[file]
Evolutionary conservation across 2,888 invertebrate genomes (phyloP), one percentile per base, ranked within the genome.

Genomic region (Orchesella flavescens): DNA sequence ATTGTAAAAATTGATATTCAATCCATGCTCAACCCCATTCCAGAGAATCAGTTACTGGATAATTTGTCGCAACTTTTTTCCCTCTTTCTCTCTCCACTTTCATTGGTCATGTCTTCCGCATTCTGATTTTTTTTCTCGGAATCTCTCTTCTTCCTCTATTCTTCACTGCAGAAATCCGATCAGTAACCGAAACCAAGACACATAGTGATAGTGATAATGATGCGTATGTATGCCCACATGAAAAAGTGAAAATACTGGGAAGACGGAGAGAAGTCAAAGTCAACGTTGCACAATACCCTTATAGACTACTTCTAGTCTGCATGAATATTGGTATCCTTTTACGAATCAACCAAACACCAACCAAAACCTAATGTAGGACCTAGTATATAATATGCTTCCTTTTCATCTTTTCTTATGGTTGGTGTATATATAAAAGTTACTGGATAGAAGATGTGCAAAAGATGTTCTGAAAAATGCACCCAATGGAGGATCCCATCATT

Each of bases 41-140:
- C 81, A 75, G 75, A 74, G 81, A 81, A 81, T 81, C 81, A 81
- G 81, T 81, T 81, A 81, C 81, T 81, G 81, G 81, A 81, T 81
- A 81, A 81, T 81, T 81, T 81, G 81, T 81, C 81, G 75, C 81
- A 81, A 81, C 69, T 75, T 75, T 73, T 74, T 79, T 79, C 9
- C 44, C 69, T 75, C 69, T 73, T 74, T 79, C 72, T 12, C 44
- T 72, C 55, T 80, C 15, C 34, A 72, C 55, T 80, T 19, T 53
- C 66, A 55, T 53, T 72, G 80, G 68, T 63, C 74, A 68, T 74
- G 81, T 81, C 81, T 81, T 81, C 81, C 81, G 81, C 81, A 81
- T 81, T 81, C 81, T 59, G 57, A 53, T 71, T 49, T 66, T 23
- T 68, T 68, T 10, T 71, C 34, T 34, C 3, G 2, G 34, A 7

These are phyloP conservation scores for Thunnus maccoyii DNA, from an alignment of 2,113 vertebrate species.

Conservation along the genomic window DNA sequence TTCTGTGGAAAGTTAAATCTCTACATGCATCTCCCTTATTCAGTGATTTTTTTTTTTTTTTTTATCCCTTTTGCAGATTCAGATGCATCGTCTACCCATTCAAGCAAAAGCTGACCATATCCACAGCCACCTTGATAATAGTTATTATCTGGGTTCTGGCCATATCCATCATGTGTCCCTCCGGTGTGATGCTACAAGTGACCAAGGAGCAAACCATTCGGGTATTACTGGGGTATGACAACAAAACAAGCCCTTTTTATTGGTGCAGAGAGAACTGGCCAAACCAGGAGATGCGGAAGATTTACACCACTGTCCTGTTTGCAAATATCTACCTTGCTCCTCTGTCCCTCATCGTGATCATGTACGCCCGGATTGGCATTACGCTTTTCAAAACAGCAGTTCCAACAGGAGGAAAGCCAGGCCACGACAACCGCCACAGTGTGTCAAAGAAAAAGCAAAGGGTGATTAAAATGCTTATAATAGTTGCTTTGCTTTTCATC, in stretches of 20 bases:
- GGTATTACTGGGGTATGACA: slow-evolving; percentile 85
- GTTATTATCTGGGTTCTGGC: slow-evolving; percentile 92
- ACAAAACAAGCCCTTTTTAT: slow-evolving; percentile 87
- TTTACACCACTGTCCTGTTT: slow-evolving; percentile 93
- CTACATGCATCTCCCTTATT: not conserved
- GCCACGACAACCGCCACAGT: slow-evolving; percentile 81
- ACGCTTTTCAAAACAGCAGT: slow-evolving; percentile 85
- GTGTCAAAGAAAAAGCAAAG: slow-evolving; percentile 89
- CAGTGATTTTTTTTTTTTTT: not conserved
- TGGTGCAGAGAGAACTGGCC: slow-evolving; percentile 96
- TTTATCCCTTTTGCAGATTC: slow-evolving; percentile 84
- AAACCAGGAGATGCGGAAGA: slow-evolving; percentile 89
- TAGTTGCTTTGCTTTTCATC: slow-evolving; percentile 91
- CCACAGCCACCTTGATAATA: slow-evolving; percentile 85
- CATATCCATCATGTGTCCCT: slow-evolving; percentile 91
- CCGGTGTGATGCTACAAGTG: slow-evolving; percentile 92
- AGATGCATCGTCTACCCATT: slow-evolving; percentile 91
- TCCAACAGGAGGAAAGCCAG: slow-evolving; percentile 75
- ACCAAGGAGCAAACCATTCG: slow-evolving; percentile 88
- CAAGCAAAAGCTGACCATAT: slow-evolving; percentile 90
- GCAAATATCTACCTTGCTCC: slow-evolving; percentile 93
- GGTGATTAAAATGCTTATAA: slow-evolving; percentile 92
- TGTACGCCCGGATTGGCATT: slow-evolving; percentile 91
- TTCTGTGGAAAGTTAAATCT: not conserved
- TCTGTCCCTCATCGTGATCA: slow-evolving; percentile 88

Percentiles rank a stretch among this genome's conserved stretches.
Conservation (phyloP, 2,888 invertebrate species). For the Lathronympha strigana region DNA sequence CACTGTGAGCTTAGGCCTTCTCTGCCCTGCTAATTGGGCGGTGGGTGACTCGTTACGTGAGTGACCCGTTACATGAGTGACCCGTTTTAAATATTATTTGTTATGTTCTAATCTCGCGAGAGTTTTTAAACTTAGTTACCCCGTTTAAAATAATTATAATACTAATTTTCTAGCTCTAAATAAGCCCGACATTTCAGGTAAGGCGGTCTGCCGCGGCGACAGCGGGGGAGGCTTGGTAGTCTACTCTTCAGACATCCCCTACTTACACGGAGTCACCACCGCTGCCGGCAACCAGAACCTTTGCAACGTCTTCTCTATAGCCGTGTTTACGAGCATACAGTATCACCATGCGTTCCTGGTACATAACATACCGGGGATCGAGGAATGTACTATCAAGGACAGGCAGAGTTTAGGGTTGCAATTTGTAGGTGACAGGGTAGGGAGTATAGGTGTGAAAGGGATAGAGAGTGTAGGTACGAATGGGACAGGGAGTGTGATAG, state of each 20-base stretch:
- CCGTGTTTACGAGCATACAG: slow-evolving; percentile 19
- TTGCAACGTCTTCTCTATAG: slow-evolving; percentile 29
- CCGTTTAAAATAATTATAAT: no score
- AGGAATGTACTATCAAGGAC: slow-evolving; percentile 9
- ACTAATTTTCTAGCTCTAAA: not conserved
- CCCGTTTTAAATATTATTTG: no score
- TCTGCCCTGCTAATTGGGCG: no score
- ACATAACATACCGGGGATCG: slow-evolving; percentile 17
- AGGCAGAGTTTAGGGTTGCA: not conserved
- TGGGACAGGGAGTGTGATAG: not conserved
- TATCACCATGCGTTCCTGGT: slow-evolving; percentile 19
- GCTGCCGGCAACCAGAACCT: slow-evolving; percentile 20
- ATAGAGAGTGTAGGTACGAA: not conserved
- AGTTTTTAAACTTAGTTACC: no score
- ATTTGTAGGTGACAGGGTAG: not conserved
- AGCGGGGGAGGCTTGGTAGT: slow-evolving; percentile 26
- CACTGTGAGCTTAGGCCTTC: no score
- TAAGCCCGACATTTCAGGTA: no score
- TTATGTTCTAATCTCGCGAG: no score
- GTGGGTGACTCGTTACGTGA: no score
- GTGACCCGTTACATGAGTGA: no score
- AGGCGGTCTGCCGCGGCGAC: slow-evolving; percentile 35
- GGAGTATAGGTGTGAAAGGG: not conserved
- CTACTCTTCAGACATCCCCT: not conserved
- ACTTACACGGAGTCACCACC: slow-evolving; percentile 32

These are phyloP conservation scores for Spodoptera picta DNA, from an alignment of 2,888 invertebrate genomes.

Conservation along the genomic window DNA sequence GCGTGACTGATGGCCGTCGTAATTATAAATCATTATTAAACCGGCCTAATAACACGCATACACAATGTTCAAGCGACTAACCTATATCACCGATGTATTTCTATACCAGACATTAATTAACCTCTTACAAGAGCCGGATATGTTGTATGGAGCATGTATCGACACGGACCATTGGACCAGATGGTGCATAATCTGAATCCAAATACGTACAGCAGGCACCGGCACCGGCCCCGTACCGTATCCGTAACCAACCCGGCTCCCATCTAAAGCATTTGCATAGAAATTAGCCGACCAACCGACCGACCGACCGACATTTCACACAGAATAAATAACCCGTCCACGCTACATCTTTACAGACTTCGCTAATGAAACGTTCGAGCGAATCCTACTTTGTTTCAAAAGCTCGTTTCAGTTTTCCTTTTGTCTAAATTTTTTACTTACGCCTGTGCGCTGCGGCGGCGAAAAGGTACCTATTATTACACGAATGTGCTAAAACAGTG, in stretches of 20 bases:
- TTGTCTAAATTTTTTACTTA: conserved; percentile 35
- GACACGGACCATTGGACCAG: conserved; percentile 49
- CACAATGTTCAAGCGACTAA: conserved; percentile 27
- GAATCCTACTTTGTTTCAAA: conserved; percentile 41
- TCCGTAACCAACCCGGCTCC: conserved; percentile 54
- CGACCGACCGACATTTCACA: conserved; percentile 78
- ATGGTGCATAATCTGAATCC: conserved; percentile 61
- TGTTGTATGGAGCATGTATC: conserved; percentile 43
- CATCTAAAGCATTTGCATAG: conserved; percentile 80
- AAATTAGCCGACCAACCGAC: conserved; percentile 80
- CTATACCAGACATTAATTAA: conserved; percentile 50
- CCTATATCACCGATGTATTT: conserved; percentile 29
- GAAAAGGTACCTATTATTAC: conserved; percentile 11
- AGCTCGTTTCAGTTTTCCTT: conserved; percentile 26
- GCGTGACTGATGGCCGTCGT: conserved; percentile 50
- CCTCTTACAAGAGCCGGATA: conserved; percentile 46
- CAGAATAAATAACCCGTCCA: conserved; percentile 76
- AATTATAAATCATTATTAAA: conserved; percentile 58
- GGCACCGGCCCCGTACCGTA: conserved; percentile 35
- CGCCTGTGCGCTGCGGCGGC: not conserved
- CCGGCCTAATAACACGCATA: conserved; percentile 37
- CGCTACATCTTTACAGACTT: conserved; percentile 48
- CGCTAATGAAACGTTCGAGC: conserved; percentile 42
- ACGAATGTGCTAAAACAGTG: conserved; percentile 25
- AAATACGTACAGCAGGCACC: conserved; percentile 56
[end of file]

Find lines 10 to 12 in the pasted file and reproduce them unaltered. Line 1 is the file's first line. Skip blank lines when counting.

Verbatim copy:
- C 66, A 55, T 53, T 72, G 80, G 68, T 63, C 74, A 68, T 74
- G 81, T 81, C 81, T 81, T 81, C 81, C 81, G 81, C 81, A 81
- T 81, T 81, C 81, T 59, G 57, A 53, T 71, T 49, T 66, T 23